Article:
The purpose of this email is to explain to you at a deeper level why Juanita’s actions pursuant to Section 18 of the Guidelines have caused serious concern for the Board. We like Juanita, but our silence on this matter would be an indication that we condone her conduct. On the other hand, I understand from you that on St. Patrick’s Day all Lenten restrictions are lifted from food and drink, and that perhaps this is what caused Juanita to be engaged in drinking too much green beer.


Personally, I enjoyed her rendition of “Don’t Fence Me In,” but in fact she definitely was in violation of the provisions of Section 18 when she pinched the chairman for not wearing green and called him “an adorable little leprechaun.” Last, I agree with you that she should never have handed him the shamrock and told him he might get lucky. It seems to me that her judgment might be slightly out of kilter.


Our in-house counsel, Genevieve Margaux, has reviewed the incident, and her report makes reference to Section 18. There are two other sections that help to resolve this situation: Section 13 allows all employees to practice their religion. Although Patrick was a Saint, I doubt that Juanita’s actions would qualify pursuant to this section. Section 17 states in relevant part that all employees may freely and openly celebrate their heritage and culture, but that seems not to apply here where Juanita is from Guatemala.


Company guidelines have a requirement that we convene the board first. But a lot of the time what happens is that the board members review an incident cursorily and immediately make a decision to act against the employee. The board members aren’t as close to the situation as we are, and it should be noted that Juanita has been with the company for a very long time. During the course of her employment, she has been perhaps our most popular employee, and at 82, she is unlikely to start a new career.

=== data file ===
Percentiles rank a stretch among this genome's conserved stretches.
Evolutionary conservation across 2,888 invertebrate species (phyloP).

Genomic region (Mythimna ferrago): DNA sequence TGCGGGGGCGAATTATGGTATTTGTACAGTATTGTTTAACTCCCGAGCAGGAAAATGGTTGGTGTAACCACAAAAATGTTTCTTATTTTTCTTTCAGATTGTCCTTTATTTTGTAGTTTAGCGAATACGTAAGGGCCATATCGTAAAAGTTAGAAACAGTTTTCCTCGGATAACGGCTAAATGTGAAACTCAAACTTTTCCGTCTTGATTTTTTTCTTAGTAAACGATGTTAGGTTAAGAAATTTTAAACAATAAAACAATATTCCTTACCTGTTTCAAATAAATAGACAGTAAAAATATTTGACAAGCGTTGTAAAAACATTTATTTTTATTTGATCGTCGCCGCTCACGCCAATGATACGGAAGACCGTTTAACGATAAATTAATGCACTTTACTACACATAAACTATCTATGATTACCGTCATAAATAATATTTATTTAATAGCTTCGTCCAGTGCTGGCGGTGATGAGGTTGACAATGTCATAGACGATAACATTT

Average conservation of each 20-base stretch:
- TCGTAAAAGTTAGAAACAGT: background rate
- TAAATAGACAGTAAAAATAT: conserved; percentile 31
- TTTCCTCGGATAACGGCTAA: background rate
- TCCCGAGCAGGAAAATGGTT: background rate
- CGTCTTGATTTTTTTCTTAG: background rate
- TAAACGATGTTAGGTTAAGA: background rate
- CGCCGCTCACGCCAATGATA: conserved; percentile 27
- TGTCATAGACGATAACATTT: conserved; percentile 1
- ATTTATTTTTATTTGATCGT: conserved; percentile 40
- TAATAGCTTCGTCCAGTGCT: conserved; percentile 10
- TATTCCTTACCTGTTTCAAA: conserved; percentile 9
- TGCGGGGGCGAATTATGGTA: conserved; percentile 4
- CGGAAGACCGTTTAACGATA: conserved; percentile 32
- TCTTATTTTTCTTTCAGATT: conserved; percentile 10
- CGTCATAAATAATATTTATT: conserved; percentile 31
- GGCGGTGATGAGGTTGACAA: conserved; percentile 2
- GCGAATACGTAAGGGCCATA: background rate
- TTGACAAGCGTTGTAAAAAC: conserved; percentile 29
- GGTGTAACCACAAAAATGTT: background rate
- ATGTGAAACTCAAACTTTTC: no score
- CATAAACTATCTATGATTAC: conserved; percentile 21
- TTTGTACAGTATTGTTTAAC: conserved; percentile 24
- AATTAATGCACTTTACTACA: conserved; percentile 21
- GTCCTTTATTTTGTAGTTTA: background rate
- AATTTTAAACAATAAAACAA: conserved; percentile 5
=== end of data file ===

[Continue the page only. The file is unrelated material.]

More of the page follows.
I am in the process of reviewing all documents involving Juanita’s employment, but in an effort to help her, you should plan on meeting with Ms. Margaux to explain the significance of the Blarney Stone and the import of kissing it. I will ask Ms. Margaux the ways in which she plans to proceed, and I will ask Juanita her thoughts at the time she mounted the table.


If it is her intention to remain here, Juanita has several options. First, what she wants to do is write a letter to the board. The notion of speaking to them in person terrifies her, but I believe that that would also help. Maybe she prefers to say nothing in the hope that the board will forget her actions.


I look forward to talking with you on Friday, Fergus. Thank you for your help. If you have any questions, please do not hesitate to give me a call.


Peter Principle III
Director of Human Resources

ANSWERS

________________________________________________________________________________

First Edits

To: Fergus Finnegan O’Malley McCracken
Cc: Akifah Mahmud, Genevieve Margaux
Subject: Juanita’s faux pas on St. Paddy’s Day